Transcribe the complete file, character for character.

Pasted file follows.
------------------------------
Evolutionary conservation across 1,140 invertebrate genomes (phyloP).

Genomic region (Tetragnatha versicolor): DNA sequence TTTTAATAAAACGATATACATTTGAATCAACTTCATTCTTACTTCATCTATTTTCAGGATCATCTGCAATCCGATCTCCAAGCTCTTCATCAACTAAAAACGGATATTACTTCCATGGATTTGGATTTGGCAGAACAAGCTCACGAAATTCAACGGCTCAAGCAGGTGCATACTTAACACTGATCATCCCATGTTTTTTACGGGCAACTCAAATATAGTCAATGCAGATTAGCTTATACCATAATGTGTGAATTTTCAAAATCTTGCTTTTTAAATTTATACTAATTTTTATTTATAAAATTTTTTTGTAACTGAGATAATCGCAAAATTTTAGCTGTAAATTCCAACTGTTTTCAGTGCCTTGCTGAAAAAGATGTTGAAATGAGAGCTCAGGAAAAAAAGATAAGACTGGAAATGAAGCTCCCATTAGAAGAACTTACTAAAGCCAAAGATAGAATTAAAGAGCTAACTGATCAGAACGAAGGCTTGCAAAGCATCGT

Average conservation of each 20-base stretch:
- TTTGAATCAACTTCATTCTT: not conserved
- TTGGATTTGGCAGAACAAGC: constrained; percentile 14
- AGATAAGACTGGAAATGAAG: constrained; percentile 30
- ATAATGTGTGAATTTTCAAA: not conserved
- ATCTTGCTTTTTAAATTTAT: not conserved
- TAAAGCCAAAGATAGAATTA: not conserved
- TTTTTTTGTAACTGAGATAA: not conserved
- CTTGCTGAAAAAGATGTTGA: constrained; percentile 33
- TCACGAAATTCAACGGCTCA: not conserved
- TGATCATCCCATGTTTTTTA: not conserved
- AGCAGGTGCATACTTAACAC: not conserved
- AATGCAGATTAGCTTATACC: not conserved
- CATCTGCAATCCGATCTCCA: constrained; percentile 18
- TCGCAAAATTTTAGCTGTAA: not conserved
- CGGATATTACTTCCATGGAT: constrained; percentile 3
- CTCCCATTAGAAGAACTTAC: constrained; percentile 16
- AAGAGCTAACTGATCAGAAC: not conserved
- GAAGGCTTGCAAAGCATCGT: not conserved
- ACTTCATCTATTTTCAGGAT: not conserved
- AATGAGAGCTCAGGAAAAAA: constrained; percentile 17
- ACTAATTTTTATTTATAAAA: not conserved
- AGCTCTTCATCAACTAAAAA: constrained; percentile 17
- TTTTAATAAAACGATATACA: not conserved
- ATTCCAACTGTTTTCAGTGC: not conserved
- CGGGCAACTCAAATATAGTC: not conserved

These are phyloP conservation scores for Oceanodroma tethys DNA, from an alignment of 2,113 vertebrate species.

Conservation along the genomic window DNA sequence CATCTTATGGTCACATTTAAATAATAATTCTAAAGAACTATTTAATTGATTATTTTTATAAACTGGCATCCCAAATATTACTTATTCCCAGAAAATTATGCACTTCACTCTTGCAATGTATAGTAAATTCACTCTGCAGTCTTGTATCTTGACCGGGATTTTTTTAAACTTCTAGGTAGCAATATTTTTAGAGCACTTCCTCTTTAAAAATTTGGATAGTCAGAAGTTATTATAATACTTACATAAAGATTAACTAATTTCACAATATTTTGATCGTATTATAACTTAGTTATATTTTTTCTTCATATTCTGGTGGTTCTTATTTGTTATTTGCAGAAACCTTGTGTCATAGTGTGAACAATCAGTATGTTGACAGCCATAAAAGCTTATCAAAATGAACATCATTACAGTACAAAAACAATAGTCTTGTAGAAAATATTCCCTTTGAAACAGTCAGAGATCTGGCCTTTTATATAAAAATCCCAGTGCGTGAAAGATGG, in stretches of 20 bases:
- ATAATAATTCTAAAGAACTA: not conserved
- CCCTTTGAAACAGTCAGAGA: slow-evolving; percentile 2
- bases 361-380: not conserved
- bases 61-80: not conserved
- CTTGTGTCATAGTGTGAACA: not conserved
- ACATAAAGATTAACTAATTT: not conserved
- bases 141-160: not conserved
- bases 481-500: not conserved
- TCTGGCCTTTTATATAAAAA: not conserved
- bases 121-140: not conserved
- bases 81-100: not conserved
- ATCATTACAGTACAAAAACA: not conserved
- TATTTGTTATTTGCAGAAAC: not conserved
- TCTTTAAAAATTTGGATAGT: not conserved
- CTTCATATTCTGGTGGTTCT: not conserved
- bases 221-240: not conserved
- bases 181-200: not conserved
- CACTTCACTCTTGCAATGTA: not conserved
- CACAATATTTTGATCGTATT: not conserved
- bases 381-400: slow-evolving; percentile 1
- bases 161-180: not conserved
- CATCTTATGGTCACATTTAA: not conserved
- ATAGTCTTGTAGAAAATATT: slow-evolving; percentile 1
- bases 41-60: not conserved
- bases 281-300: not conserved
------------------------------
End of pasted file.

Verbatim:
Evolutionary conservation across 1,140 invertebrate genomes (phyloP).

Genomic region (Tetragnatha versicolor): DNA sequence TTTTAATAAAACGATATACATTTGAATCAACTTCATTCTTACTTCATCTATTTTCAGGATCATCTGCAATCCGATCTCCAAGCTCTTCATCAACTAAAAACGGATATTACTTCCATGGATTTGGATTTGGCAGAACAAGCTCACGAAATTCAACGGCTCAAGCAGGTGCATACTTAACACTGATCATCCCATGTTTTTTACGGGCAACTCAAATATAGTCAATGCAGATTAGCTTATACCATAATGTGTGAATTTTCAAAATCTTGCTTTTTAAATTTATACTAATTTTTATTTATAAAATTTTTTTGTAACTGAGATAATCGCAAAATTTTAGCTGTAAATTCCAACTGTTTTCAGTGCCTTGCTGAAAAAGATGTTGAAATGAGAGCTCAGGAAAAAAAGATAAGACTGGAAATGAAGCTCCCATTAGAAGAACTTACTAAAGCCAAAGATAGAATTAAAGAGCTAACTGATCAGAACGAAGGCTTGCAAAGCATCGT

Average conservation of each 20-base stretch:
- TTTGAATCAACTTCATTCTT: not conserved
- TTGGATTTGGCAGAACAAGC: constrained; percentile 14
- AGATAAGACTGGAAATGAAG: constrained; percentile 30
- ATAATGTGTGAATTTTCAAA: not conserved
- ATCTTGCTTTTTAAATTTAT: not conserved
- TAAAGCCAAAGATAGAATTA: not conserved
- TTTTTTTGTAACTGAGATAA: not conserved
- CTTGCTGAAAAAGATGTTGA: constrained; percentile 33
- TCACGAAATTCAACGGCTCA: not conserved
- TGATCATCCCATGTTTTTTA: not conserved
- AGCAGGTGCATACTTAACAC: not conserved
- AATGCAGATTAGCTTATACC: not conserved
- CATCTGCAATCCGATCTCCA: constrained; percentile 18
- TCGCAAAATTTTAGCTGTAA: not conserved
- CGGATATTACTTCCATGGAT: constrained; percentile 3
- CTCCCATTAGAAGAACTTAC: constrained; percentile 16
- AAGAGCTAACTGATCAGAAC: not conserved
- GAAGGCTTGCAAAGCATCGT: not conserved
- ACTTCATCTATTTTCAGGAT: not conserved
- AATGAGAGCTCAGGAAAAAA: constrained; percentile 17
- ACTAATTTTTATTTATAAAA: not conserved
- AGCTCTTCATCAACTAAAAA: constrained; percentile 17
- TTTTAATAAAACGATATACA: not conserved
- ATTCCAACTGTTTTCAGTGC: not conserved
- CGGGCAACTCAAATATAGTC: not conserved

These are phyloP conservation scores for Oceanodroma tethys DNA, from an alignment of 2,113 vertebrate species.

Conservation along the genomic window DNA sequence CATCTTATGGTCACATTTAAATAATAATTCTAAAGAACTATTTAATTGATTATTTTTATAAACTGGCATCCCAAATATTACTTATTCCCAGAAAATTATGCACTTCACTCTTGCAATGTATAGTAAATTCACTCTGCAGTCTTGTATCTTGACCGGGATTTTTTTAAACTTCTAGGTAGCAATATTTTTAGAGCACTTCCTCTTTAAAAATTTGGATAGTCAGAAGTTATTATAATACTTACATAAAGATTAACTAATTTCACAATATTTTGATCGTATTATAACTTAGTTATATTTTTTCTTCATATTCTGGTGGTTCTTATTTGTTATTTGCAGAAACCTTGTGTCATAGTGTGAACAATCAGTATGTTGACAGCCATAAAAGCTTATCAAAATGAACATCATTACAGTACAAAAACAATAGTCTTGTAGAAAATATTCCCTTTGAAACAGTCAGAGATCTGGCCTTTTATATAAAAATCCCAGTGCGTGAAAGATGG, in stretches of 20 bases:
- ATAATAATTCTAAAGAACTA: not conserved
- CCCTTTGAAACAGTCAGAGA: slow-evolving; percentile 2
- bases 361-380: not conserved
- bases 61-80: not conserved
- CTTGTGTCATAGTGTGAACA: not conserved
- ACATAAAGATTAACTAATTT: not conserved
- bases 141-160: not conserved
- bases 481-500: not conserved
- TCTGGCCTTTTATATAAAAA: not conserved
- bases 121-140: not conserved
- bases 81-100: not conserved
- ATCATTACAGTACAAAAACA: not conserved
- TATTTGTTATTTGCAGAAAC: not conserved
- TCTTTAAAAATTTGGATAGT: not conserved
- CTTCATATTCTGGTGGTTCT: not conserved
- bases 221-240: not conserved
- bases 181-200: not conserved
- CACTTCACTCTTGCAATGTA: not conserved
- CACAATATTTTGATCGTATT: not conserved
- bases 381-400: slow-evolving; percentile 1
- bases 161-180: not conserved
- CATCTTATGGTCACATTTAA: not conserved
- ATAGTCTTGTAGAAAATATT: slow-evolving; percentile 1
- bases 41-60: not conserved
- bases 281-300: not conserved